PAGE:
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August 24, 2019, 07:54:59 am

Author Topic: Australia's cultural values - what are they!?  (Read 772 times)  Share 

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dmitridr

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Australia's cultural values - what are they!?
« on: July 14, 2015, 01:49:04 pm »
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Australia is a unique country with its own distinct cultural values. These values include:

EGALITARIANISM

Egalitarianism: this is the belief in the idea of equality for all people; that all citizens should be granted a ‘fair go’. This idea should not be confused with socialism or communism, which is a political ideology.

This notion of egalitarianism can be seen in a famous example, when cricketer Dennis Lillee met the Queen, he greeted her with a handshake and a friendly: “g’day, how ya go’in?”.

Egalitarian cultural ideologies can also be reflected in certain lexical choices. For example, due to the widespread use of informality amongst most interlocutors, it would not be uncommon to hear many Australians use the lexeme ‘mate’ as a sign of friendliness and mateship.

TALL POPPY SYNDROME

Tall poppy syndrome is the idea that anyone who demonstrates superiority or flaunts their success will be ‘cut back down’ and often criticised for displaying this superiority. Again, as mentioned above, this value grew out of convict resentment and Australia’s penal colony history.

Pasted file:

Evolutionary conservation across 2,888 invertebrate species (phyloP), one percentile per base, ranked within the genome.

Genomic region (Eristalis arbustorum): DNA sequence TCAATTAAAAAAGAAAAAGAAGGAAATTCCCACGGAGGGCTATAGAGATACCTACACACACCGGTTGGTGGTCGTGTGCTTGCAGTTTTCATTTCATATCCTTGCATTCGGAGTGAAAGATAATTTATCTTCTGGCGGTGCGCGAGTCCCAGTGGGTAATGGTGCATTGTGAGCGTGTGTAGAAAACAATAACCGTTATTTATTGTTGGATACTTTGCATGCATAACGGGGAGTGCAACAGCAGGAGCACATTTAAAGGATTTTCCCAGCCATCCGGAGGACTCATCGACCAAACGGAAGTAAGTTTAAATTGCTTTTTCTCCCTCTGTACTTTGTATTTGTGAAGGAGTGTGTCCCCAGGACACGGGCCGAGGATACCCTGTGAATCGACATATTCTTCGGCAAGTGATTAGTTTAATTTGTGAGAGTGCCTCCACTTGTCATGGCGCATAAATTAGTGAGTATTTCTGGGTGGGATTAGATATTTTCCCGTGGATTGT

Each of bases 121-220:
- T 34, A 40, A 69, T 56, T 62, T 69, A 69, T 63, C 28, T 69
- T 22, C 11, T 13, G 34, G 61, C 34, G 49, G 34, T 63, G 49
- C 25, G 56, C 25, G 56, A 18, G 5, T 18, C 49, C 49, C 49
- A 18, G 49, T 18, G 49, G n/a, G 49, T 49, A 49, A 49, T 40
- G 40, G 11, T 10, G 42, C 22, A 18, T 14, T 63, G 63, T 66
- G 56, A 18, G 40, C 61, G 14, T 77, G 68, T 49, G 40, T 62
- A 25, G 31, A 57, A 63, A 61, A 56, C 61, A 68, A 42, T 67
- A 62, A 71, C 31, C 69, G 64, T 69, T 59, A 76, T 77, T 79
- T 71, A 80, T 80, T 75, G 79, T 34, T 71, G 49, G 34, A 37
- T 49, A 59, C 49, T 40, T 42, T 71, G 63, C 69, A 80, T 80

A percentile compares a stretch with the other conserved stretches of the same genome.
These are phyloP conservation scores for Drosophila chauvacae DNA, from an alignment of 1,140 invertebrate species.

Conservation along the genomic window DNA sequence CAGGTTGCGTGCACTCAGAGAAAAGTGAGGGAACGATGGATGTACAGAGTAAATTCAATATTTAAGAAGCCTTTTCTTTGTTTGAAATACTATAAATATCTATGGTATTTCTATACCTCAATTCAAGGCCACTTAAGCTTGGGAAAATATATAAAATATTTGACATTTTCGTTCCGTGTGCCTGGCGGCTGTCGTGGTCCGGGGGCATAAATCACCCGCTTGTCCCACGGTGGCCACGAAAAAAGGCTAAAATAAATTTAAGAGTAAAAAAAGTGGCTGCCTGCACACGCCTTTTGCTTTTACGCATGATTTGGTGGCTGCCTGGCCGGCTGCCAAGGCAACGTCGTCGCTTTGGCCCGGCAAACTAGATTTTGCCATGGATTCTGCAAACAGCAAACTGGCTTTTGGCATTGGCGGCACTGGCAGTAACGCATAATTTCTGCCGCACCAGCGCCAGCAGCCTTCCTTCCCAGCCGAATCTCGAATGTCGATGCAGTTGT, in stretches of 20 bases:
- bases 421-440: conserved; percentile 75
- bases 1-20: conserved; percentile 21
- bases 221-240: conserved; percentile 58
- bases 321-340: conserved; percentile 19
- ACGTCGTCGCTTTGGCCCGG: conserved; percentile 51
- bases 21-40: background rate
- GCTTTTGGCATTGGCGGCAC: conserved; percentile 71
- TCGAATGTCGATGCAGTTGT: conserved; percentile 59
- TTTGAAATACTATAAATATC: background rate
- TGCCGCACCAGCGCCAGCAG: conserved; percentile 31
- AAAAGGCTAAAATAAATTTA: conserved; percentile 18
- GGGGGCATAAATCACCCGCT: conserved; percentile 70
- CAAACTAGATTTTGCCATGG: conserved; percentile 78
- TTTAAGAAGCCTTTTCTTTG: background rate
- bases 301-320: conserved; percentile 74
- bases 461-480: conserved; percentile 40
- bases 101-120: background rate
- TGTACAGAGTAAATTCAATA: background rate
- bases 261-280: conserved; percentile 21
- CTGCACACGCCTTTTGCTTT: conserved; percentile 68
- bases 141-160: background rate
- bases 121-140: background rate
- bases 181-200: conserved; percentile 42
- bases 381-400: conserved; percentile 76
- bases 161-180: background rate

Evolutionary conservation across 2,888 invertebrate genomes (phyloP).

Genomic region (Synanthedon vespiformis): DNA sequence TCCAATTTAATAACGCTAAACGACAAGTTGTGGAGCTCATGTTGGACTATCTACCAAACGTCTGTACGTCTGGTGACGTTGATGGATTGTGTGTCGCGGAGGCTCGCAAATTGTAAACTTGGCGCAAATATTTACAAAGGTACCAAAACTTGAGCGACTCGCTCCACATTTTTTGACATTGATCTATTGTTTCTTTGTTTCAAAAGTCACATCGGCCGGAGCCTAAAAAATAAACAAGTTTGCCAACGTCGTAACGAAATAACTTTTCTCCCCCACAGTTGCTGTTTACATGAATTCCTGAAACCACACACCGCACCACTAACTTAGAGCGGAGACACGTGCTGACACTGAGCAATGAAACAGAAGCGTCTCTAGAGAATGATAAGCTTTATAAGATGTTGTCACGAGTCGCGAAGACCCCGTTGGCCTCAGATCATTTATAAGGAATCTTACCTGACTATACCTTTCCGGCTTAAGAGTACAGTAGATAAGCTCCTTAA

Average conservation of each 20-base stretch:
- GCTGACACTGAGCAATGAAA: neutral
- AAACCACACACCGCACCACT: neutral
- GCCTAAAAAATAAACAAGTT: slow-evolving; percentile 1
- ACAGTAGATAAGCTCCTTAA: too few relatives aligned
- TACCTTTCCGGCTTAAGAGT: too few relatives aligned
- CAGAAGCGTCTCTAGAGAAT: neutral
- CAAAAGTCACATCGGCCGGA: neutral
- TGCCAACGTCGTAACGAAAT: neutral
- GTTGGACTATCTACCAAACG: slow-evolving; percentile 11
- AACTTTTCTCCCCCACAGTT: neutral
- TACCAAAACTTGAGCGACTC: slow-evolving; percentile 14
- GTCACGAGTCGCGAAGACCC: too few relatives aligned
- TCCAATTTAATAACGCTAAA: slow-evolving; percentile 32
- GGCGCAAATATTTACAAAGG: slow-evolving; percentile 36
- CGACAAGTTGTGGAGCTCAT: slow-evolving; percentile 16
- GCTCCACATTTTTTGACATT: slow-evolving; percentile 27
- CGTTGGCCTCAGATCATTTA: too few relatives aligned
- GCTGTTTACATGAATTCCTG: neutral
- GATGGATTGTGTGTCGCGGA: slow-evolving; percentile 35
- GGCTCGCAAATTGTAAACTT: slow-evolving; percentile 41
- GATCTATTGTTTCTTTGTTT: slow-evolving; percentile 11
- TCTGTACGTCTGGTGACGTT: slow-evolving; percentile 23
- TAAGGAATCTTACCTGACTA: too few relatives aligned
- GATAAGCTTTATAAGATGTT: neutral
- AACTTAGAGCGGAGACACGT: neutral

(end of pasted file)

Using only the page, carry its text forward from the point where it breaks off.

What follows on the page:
Author Kel Richards argues this is semantic solidarity but also the Australian way of using informality to puncture affectation and undercut authority “This is verbal signage we belong to the same mob. Many an inflated, smug, syllable-heavy word gets a quick snip with the Aussie verbal scissors to reduce it to a bonsai version of its former self.”

This would explain why many Australians refer to politicians are ‘pollies’, which could indicate the intended undercutting of authority, and disrespect or authority figures.

LAID-BACK NATURE

I am sure many Australians would realise that we can be a very laid-back bunch. This notion is very clearly evident in the colloquial phrase ‘no worries mate’ or ‘she’ll be right!’. While the term ‘no worries’ can be heard overseas, Australia has the largest usage of this unique phrase!

According to linguist Anna Weirzbicka, this colloquial expression exemplifies Australian culture and identity, including “amiability, friendliness, an expectation of shared attitudes (a proneness to easy ‘mateship’), jocular toughness, good humour, and, above all, casual optimism.”

MULTICULTURALISM

Entirely new forms of Australian language are emerging as our accent adapts to the growing value of multiculturalism, says Fiona Cox, a phonetician from Macquarie University in Sydney.

“Changes in accent parallel sociocultural changes, because accent is a fundamental marker of identity,” she says.

“Our dialect is still quite young by global standards but as it matures we can expect some
more regional variations and ethnocultural variations to come into the language.”

This would explain why Australia nowadays has a variety of ethnolects such as ‘Greek Australian English, ‘Chinese Australian English’ and so forth.
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